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Sand and Stone
Otherworldly and irreverent, some of the most innovative architecture in California is popping up in the High Desert
Pool Hardy: Desert house
Location: Desert Hot Springs
Size: 2,100 square feet
Though assembled from ten factory-built steel modules, Marmol Radziner’s Desert House is no walled-off bunker. Located near Desert Hot Springs, the narrow L-shaped home features insulated floor-to-ceiling glass framing a hardscrabble landscape that gives way to the dramatic sweep of the mountains. “I find the colors and the light of the desert very powerful,” says co-owner Lee Marmol, coprincipal of the Santa Monica architecture firm. “There’s a certain peaceful serenity to the stillness of the desert.”
The home’s 2,100 square feet of interior space is matched by an equal amount of outdoor living area. There’s also a courtyard with pool and fire pit. The house is reachable only by parking at the edge of the five-acre property and ascending a stone path to the hilltop site, which provides uninterrupted views of the often snowcapped San Jacintos.
While this was the first of many prefabricated homes designed by Marmol Radziner, local circumstances dictated its construction methods as much as pure intention did. Prefab made sense, says Marmol, because the sparsely populated area lacked the infrastructure and the workers for traditional home construction.
Looking onto the valley below, the site is often buffeted by high winds. “The wind is beautiful, but sometimes there’s a disconcerting character to it,” says Marmol, who can see the Coachella Valley’s hundreds of faraway wind turbines from the house. “It’s a kind of constant presence until it finally subsides.”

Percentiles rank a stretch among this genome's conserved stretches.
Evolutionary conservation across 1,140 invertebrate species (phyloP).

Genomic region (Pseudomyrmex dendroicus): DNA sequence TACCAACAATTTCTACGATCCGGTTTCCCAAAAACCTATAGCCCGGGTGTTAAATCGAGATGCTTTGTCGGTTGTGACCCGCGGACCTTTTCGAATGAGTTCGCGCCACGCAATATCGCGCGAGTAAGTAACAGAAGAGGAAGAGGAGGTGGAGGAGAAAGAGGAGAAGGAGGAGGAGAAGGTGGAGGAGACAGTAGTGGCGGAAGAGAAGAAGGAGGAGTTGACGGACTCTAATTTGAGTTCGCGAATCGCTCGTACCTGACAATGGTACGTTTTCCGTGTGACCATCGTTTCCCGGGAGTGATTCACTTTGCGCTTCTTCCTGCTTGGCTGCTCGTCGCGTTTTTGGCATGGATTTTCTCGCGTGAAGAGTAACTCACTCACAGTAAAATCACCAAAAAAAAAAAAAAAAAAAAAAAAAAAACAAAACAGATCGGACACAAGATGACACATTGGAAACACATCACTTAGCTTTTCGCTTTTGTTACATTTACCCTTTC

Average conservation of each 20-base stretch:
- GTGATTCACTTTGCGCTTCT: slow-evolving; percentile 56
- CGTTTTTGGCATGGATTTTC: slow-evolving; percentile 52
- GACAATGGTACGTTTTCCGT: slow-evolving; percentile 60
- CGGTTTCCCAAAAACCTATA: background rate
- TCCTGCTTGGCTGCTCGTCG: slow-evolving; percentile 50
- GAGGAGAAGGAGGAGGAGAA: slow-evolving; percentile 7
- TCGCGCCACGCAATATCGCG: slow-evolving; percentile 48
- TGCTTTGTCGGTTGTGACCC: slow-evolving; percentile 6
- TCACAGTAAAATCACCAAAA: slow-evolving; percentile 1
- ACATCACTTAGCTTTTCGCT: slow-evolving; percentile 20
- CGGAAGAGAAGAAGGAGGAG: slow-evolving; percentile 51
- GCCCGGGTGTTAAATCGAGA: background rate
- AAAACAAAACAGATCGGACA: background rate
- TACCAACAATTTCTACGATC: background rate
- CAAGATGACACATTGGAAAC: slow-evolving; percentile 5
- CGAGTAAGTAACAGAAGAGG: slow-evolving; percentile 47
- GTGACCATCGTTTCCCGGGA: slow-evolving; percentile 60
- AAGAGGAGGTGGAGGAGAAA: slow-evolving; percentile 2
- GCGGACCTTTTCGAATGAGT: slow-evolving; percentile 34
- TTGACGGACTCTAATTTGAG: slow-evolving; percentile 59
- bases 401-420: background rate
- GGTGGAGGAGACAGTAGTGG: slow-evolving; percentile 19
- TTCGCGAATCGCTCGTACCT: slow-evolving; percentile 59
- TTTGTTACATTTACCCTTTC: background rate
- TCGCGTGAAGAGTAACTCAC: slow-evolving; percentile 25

Wild boars, bobcats, rattlesnakes, and rabbits are just a few of the critters that may walk through your door. One homeowner reports he was watching a movie when a kangaroo rat came into the living room and started watching with him.
Above, from left to right: A fire pit is a focal point of the house’s courtyard; Pre-fabricated steel modules contain wide openings that frame the surroundings like a stage proscenium; The living room connects to one of many covered outdoor spaces via floor-to-ceiling sliders; the architects designed the teak outdoor furnishings.
Gold Standard: Acido Dorado
Location: Joshua Tree
Size: 2,000 square feet
Last year, on a barren stretch of east Joshua Tree that pulls no punches, Echo Park architect Robert Stone built a residence that gives as good as it gets. His Acido Dorado—made of concrete blocks and wrought iron—welcomes the desert inside through large openings, gridlike screens, a mirrored ceiling, and expanses of gold-tinted glass. Some rooms are built into the ground.
Stone constructed Acido Dorado (translation: Golden Acid) and a nearby home called Rosa Muerta (Dead Rose) by himself. “I think it was some weird midlife-crisis urge,” he says. Acido Dorado’s golden sheen, he explains, suggests gaudiness and fraudulence as much as real luxury; hearts represent sincerity and love “if you drop your sense of cynicism,” and flowers, while a nod to architectural ornament, also invoke artificial flower memorials at the roadside. “I make things and stand back, and it takes me five years to figure out what it was,” he says.